On 27 April 2012, David Kleist publicly defended his doctoral thesis at the University of Gotheburg’s School of Business, Economics and Law. His thesis analyses different methods and application issues concerning double taxation treaties.
The opponent was Mattias Dahlberg, Professor of Financial Law at Uppsala University. The examining committee included Professors Jan Pedersen and Christina Moell as well as Supreme Court Justice and former professor, Kristina Ståhl.
Challenge and privilege
“It was both a challenge and a privilege to be able to discuss my thesis for several hours with some of Sweden's foremost academics within the field of tax law”, says David, Doctor of Laws and advokat at Vinge Gothenburg who specialises in tax law.
“The opportunity to conduct research on a part-time basis over the last few years has certainly enhanced my knowledge of international tax law and I have also been able to put my practical experience from working at Vinge to very good use when working on the thesis.”
The subject of the thesis
Read David's own brief description of the subject of the thesis:
"Due to the lack of co-ordination and overlap of various states’ taxation systems, taxation often occurs in more than one state in conjunction with international transactions. For instance, salary in respect of work performed in Sweden is subject to Swedish tax at the same time as the employee may be taxed in another state because he is deemed to reside in that state for tax purposes. As another example, a Swedish company that receives interest, dividends or royalties from abroad may be taxed in both Sweden and the state from which the payments emanate, and there are countless other situations where international double taxation arises. Since international double taxation is deemed to restrict international trade and investments, many states enter into so-called double taxation treaties whereby states mutually agree to limit their right to levy taxes. Sweden has entered into a large number of double taxation treaties.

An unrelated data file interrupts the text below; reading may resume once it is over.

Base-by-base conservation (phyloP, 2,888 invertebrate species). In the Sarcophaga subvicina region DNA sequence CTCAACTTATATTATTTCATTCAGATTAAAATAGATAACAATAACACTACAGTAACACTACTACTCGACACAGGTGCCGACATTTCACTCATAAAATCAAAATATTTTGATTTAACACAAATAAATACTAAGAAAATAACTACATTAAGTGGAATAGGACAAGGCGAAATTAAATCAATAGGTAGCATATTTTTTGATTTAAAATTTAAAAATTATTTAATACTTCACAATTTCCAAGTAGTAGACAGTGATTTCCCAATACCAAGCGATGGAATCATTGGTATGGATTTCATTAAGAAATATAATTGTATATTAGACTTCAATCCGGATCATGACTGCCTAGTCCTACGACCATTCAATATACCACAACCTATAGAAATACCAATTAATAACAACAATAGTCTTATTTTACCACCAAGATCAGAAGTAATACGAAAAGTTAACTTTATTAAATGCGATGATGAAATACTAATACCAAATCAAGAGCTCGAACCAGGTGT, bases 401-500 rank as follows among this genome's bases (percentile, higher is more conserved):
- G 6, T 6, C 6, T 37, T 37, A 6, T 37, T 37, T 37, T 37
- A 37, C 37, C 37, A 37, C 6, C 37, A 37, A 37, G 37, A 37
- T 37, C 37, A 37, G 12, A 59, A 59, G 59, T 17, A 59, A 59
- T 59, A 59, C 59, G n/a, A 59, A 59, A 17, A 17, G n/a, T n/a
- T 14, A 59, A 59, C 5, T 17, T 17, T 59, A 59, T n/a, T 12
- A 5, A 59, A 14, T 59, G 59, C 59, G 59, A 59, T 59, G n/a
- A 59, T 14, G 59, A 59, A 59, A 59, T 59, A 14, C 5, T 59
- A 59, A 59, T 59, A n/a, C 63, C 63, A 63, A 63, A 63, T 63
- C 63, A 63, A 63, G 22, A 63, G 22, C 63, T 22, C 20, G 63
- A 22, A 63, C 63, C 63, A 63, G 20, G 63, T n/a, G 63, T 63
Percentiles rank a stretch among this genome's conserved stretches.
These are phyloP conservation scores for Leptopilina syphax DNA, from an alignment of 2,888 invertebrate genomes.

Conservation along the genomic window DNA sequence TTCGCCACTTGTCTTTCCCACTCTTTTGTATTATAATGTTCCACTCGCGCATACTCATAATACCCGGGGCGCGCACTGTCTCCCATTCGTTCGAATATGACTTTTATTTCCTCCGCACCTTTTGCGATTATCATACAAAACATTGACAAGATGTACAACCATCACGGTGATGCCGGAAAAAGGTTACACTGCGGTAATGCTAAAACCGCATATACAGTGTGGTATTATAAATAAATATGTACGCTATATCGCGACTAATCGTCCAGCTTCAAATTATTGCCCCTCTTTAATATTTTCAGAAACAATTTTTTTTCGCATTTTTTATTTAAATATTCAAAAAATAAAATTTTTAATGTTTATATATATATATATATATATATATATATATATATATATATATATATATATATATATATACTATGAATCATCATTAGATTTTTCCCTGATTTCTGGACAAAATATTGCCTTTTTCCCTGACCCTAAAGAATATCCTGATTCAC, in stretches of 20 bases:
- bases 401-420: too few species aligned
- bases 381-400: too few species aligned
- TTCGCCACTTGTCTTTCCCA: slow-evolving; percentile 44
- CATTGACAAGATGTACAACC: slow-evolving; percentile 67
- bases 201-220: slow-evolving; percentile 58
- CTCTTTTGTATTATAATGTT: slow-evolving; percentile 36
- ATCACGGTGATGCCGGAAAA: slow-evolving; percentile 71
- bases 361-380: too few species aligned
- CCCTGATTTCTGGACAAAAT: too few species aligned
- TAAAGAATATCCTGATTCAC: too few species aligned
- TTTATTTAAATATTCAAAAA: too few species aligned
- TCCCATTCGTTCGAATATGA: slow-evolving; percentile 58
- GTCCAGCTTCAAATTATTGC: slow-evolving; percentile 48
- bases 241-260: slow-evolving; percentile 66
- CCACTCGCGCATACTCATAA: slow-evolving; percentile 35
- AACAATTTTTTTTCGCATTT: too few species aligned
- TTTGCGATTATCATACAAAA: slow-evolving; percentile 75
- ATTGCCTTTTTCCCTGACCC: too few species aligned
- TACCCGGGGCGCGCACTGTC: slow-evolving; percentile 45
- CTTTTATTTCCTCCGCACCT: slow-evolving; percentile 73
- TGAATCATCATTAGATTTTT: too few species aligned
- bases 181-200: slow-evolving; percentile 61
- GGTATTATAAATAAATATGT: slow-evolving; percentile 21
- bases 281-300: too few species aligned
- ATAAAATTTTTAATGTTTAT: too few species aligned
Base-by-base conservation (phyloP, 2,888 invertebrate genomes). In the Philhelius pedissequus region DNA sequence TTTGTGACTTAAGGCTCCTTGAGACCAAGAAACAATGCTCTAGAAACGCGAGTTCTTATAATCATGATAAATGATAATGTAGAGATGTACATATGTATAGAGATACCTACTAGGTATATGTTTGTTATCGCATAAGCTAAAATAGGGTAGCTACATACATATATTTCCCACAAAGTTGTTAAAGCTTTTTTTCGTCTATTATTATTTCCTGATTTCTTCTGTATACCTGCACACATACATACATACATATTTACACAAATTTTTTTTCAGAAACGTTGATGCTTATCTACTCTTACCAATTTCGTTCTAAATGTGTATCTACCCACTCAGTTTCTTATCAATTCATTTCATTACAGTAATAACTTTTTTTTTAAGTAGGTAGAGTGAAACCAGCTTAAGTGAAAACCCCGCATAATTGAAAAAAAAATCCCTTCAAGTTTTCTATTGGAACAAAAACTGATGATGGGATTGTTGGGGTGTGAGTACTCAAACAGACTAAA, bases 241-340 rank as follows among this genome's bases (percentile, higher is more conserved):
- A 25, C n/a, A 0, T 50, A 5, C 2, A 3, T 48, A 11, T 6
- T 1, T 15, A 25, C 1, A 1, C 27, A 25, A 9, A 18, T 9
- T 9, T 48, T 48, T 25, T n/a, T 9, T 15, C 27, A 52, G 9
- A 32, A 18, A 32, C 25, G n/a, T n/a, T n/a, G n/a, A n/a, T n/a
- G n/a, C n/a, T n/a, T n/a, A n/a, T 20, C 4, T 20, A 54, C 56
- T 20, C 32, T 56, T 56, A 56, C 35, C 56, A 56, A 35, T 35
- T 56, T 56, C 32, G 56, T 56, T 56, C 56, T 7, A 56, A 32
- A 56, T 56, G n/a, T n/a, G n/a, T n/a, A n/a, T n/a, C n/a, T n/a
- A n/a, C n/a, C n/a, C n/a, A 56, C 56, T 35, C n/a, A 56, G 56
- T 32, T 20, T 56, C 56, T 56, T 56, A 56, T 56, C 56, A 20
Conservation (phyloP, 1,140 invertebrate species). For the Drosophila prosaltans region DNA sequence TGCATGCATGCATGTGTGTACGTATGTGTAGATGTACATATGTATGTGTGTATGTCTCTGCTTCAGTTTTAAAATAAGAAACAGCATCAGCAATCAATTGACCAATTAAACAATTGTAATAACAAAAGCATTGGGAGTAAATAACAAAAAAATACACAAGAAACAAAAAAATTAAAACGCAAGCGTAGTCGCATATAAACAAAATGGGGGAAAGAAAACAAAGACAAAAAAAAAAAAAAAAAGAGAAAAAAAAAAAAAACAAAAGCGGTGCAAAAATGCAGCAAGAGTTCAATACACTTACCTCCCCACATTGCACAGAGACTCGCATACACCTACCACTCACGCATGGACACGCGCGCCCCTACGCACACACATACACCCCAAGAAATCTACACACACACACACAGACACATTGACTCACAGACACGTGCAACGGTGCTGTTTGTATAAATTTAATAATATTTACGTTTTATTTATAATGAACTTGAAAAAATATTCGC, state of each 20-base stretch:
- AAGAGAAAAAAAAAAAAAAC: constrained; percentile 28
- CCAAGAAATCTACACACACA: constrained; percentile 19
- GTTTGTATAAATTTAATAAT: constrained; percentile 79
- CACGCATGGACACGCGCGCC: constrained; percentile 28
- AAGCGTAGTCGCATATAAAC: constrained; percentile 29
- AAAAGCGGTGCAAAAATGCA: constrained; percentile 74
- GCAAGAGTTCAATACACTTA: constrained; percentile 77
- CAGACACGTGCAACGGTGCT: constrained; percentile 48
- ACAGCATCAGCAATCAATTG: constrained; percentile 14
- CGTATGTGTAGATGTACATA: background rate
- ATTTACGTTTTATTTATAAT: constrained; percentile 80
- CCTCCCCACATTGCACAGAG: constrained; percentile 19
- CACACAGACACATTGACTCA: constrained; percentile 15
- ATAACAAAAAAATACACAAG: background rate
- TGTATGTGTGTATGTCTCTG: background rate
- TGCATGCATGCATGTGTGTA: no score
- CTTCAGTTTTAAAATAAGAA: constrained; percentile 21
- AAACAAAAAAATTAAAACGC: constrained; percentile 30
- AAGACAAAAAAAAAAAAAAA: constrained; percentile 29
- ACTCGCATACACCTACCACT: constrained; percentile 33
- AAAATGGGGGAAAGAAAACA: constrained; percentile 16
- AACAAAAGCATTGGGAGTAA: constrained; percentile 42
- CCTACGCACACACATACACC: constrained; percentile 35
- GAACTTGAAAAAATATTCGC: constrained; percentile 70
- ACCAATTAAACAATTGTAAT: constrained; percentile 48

The treaties employ various methods to prevent double taxation. For example, double taxation is eliminated by giving a taxable person the right to deduct tax which he has paid in one state from tax to be paid in another state. The thesis examines these various methods and different application issues associated therewith. The thesis also analyses the economic outcome in certain, given situations using the two main methods recommended by the OECD. Problems relating to the application of the treaties can often mean that double taxation simply continues and, in some cases, an application of the methods can mean that tax is not payable in any state.
Double taxation treaties are transposed into Swedish tax legislation through specific statutes which allow taxpayers to rely on the treaties and for the Tax Agency and Swedish courts to enforce them. A precondition for the application of the treaties is that treaty provisions which restrict Sweden’s right to charge tax take precedence to Swedish tax rules concerning the imposition of taxes. In many cases, the treaty provisions are also supplemented by Swedish legislation. Furthermore, Swedish legislation can affect the interpretation of various terms used in the treaties. An important part of the thesis pertains to an analysis of how the provisions of the treaties relate to other Swedish tax legislation."
More information about the thesis can be found at Iustus Förlag